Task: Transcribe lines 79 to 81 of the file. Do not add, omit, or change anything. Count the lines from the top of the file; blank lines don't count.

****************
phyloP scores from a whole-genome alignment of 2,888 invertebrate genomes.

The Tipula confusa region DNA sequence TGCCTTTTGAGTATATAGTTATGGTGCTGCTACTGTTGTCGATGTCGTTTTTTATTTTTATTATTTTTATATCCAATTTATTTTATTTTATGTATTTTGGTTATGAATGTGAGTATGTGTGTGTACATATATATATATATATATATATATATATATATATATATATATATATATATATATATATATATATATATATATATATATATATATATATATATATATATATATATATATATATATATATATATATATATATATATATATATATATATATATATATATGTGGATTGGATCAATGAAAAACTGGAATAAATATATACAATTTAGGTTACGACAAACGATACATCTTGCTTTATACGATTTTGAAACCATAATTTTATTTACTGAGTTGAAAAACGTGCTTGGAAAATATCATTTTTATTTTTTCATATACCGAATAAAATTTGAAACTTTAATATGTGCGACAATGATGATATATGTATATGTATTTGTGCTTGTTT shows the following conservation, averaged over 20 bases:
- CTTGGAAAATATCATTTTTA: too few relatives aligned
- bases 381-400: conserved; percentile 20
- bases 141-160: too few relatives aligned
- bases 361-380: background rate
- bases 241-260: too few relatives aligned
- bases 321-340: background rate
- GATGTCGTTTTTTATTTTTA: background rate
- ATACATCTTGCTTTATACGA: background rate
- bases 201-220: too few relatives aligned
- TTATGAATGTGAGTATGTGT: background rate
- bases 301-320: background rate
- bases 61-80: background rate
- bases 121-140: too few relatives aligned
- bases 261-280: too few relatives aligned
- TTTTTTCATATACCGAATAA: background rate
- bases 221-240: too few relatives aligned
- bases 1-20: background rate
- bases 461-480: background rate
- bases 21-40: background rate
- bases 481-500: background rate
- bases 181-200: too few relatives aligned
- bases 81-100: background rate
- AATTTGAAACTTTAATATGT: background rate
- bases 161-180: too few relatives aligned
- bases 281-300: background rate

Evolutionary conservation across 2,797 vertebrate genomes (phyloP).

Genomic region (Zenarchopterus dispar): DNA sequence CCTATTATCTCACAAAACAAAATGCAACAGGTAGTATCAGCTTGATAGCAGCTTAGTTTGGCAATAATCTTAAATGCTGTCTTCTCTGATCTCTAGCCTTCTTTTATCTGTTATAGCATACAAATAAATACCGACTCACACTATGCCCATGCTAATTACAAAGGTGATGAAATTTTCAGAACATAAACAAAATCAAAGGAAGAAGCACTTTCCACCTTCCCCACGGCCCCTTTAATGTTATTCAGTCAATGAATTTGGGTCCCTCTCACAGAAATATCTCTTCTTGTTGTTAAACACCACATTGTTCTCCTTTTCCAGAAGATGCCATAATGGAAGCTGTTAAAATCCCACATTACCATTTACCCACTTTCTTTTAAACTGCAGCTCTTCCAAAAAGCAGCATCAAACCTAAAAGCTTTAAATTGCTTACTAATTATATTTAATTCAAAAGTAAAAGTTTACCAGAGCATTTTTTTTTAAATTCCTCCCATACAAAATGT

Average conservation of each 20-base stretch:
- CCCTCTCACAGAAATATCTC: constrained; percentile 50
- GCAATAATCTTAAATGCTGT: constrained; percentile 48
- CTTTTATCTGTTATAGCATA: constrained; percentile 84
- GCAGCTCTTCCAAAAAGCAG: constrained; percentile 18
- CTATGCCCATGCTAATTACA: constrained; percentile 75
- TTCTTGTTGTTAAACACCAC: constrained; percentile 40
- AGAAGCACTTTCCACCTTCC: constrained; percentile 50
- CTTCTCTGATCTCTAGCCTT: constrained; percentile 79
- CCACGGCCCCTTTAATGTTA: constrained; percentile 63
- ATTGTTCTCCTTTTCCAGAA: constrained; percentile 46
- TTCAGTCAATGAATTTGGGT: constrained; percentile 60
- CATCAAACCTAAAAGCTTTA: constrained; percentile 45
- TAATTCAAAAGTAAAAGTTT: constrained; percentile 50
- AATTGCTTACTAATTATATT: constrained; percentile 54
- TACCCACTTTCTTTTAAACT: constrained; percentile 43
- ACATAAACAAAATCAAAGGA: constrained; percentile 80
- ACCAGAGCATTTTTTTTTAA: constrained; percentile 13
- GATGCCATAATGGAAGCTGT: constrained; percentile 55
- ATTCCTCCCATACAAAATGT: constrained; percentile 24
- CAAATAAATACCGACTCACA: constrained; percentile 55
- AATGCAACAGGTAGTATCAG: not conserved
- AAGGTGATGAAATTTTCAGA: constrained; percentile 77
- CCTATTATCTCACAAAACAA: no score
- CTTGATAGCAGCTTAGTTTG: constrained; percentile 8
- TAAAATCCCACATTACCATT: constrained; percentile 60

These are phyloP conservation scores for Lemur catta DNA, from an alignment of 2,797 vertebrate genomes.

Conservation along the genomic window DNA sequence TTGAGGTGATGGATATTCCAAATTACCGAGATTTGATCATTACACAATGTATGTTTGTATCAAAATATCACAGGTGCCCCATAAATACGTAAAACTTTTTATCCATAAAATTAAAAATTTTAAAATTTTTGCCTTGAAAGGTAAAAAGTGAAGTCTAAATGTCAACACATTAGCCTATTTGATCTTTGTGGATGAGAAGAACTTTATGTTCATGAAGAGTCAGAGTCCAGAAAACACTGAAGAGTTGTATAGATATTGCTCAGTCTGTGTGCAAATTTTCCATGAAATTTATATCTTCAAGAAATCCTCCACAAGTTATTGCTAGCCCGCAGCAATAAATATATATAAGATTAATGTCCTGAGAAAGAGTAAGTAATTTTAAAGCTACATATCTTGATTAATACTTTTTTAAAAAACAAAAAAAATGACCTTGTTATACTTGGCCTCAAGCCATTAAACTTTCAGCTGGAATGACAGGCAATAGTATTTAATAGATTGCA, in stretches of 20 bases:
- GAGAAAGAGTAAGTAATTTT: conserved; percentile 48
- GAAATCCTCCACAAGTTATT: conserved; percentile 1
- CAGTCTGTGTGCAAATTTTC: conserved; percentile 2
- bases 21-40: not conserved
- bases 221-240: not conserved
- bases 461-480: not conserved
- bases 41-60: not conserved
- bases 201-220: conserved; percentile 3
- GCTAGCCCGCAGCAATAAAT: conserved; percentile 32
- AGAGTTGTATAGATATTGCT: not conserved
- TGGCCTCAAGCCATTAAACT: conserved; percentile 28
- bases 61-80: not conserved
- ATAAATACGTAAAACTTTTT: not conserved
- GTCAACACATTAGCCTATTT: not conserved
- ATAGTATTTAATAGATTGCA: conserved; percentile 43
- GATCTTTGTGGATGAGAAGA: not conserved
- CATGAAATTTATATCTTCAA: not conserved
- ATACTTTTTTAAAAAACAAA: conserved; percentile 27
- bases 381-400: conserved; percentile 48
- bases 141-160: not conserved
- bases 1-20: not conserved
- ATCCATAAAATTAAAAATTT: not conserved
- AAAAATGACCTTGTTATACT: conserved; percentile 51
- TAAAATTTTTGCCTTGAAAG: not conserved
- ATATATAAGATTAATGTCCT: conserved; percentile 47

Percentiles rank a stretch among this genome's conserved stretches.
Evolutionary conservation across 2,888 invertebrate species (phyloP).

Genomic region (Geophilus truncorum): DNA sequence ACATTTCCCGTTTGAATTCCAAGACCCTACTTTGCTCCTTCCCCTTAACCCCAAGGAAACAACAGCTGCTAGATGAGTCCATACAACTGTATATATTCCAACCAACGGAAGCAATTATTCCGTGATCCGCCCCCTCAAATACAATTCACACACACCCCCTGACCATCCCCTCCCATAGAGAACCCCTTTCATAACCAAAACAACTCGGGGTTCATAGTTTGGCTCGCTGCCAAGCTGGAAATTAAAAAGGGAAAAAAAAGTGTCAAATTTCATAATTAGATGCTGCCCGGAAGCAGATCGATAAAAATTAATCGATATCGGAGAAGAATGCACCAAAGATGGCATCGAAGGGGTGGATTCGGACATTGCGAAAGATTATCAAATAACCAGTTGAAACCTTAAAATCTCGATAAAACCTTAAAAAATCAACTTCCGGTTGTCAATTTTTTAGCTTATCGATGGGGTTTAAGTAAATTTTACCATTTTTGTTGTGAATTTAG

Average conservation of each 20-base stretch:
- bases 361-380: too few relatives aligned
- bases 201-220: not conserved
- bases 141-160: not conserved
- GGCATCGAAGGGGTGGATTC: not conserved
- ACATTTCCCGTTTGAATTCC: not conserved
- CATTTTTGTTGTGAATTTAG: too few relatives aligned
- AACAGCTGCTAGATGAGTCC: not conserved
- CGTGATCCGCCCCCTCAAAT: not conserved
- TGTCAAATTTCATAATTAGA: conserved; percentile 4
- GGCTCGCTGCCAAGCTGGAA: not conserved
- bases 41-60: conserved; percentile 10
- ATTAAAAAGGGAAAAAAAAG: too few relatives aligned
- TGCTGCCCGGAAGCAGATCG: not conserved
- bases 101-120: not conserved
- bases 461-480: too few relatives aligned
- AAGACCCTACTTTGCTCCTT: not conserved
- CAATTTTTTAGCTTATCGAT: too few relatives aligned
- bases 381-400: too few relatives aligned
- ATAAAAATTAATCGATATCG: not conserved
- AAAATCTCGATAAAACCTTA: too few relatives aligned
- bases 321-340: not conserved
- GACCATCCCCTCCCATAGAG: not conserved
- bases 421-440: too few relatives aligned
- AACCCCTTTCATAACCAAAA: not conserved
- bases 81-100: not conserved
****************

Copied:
- ATCCATAAAATTAAAAATTT: not conserved
- AAAAATGACCTTGTTATACT: conserved; percentile 51
- TAAAATTTTTGCCTTGAAAG: not conserved